Is a site responsible for what its users have to say? The question has been floating around the Web since its inception, but it seems more relevant each day, as sites like Gawker play up contributors’ anything-goes comments as bona-fide content.
Jeff Bercovici takes on the question on Portfolio. Jeff quotes an attorney who says Section 230 of the 1996 Communications Decency Act immunizes Web site owners from libelous statements posted by users; another lawyer thinks it doesn’t.
The truth is we won’t know how much protection the law offers site owners until someone actually tests it via a lawsuit. But it may take a while until someone actually ends up in court: Given that most sites are run by people with few, if any, resources, the threat of legal action will be enough to make them clean up their site/delete an offending post/shut down altogether (see ThinkSecret). One other hitch: The law won’t offer any protection for someone sued outside the U.S.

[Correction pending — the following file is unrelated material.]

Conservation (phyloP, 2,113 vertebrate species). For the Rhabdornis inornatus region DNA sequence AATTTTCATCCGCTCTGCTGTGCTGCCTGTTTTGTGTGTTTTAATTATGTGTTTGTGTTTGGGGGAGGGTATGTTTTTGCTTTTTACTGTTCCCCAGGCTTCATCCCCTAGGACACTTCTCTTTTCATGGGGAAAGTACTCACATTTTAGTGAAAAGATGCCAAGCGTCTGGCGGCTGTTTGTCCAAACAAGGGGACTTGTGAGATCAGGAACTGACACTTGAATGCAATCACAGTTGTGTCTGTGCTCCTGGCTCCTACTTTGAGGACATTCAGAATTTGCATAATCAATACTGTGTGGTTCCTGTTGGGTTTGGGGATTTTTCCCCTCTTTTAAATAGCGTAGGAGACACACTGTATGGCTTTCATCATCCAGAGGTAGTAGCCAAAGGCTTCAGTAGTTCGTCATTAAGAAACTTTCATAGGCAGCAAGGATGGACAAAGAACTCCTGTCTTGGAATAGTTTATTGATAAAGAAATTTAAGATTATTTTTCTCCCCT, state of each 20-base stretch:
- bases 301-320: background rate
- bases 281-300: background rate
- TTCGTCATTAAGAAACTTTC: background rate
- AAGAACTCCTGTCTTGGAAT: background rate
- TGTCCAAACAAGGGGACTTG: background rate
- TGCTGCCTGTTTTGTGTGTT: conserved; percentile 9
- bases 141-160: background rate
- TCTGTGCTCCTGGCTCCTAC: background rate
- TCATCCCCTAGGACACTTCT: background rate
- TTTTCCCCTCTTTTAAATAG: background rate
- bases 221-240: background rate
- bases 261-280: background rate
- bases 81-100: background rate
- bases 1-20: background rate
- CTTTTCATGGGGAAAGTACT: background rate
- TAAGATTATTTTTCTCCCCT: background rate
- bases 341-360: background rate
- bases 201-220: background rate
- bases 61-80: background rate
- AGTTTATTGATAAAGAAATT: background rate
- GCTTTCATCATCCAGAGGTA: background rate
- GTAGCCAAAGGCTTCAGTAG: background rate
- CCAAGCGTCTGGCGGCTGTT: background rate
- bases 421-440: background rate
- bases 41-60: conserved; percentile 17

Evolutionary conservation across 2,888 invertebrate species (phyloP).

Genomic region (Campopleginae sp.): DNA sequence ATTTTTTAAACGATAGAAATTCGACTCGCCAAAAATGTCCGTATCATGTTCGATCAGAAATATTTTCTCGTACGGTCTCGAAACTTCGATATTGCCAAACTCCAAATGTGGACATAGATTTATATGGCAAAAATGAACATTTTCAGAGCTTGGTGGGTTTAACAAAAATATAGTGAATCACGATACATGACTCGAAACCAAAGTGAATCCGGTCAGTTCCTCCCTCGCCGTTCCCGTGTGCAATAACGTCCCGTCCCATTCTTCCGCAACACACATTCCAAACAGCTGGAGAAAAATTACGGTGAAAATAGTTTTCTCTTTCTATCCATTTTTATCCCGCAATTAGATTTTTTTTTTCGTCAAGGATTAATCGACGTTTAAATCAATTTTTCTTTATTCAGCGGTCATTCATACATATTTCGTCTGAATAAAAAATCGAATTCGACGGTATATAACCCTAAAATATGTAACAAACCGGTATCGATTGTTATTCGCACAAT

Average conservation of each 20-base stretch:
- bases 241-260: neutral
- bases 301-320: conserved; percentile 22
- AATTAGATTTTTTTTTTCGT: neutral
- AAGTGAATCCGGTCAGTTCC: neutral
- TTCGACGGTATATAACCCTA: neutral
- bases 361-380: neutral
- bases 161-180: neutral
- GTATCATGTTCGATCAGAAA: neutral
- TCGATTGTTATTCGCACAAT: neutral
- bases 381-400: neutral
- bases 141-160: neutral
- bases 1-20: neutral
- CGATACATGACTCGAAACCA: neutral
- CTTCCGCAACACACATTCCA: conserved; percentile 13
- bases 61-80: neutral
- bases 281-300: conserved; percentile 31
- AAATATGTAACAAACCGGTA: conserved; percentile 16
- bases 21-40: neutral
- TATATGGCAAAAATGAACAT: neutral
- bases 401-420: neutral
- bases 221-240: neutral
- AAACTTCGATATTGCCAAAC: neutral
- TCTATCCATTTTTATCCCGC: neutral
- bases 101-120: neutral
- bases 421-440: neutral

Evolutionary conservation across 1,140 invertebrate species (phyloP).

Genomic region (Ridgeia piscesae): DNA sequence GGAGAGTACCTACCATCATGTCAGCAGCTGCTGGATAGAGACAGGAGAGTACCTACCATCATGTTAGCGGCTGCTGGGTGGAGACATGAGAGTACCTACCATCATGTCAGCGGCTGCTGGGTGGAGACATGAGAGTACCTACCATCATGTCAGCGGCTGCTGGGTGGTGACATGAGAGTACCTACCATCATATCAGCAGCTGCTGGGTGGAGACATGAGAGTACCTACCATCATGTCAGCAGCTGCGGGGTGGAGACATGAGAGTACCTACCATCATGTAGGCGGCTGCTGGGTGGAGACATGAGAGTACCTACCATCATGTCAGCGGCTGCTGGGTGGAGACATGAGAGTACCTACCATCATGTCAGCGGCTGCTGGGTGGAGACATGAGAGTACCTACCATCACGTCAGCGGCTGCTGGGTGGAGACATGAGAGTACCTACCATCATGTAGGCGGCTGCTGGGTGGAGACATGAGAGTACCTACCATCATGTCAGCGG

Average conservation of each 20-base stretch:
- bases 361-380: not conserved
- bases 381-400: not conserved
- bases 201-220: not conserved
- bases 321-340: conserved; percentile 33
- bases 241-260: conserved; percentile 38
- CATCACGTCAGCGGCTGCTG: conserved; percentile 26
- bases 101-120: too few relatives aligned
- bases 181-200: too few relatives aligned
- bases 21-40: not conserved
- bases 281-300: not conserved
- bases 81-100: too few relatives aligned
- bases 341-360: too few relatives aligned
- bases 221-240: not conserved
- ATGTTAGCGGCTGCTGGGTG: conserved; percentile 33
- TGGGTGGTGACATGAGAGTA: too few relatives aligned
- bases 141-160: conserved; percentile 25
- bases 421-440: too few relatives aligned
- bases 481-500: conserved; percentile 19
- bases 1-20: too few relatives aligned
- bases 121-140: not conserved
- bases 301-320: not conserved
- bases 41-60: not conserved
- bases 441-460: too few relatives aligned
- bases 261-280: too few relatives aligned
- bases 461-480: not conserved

Nick Denton’s Gawker Media, one of the few Web-only publishing businesses with real money behind it, has so far been good about standing up to legal threats. It’s kept up the Tom Cruise video despite complaints from the deep-pocketed Church Of Scientology. But it’s also pulled back on occasion — for instance, it backed down when Time Warner’s (TWX) Time Inc. complained about a photo Gawker published of Tom Cruise’s kid. It will be interesting to see what happens when/if someone with real money starts complaining about Gawker’s commenters.
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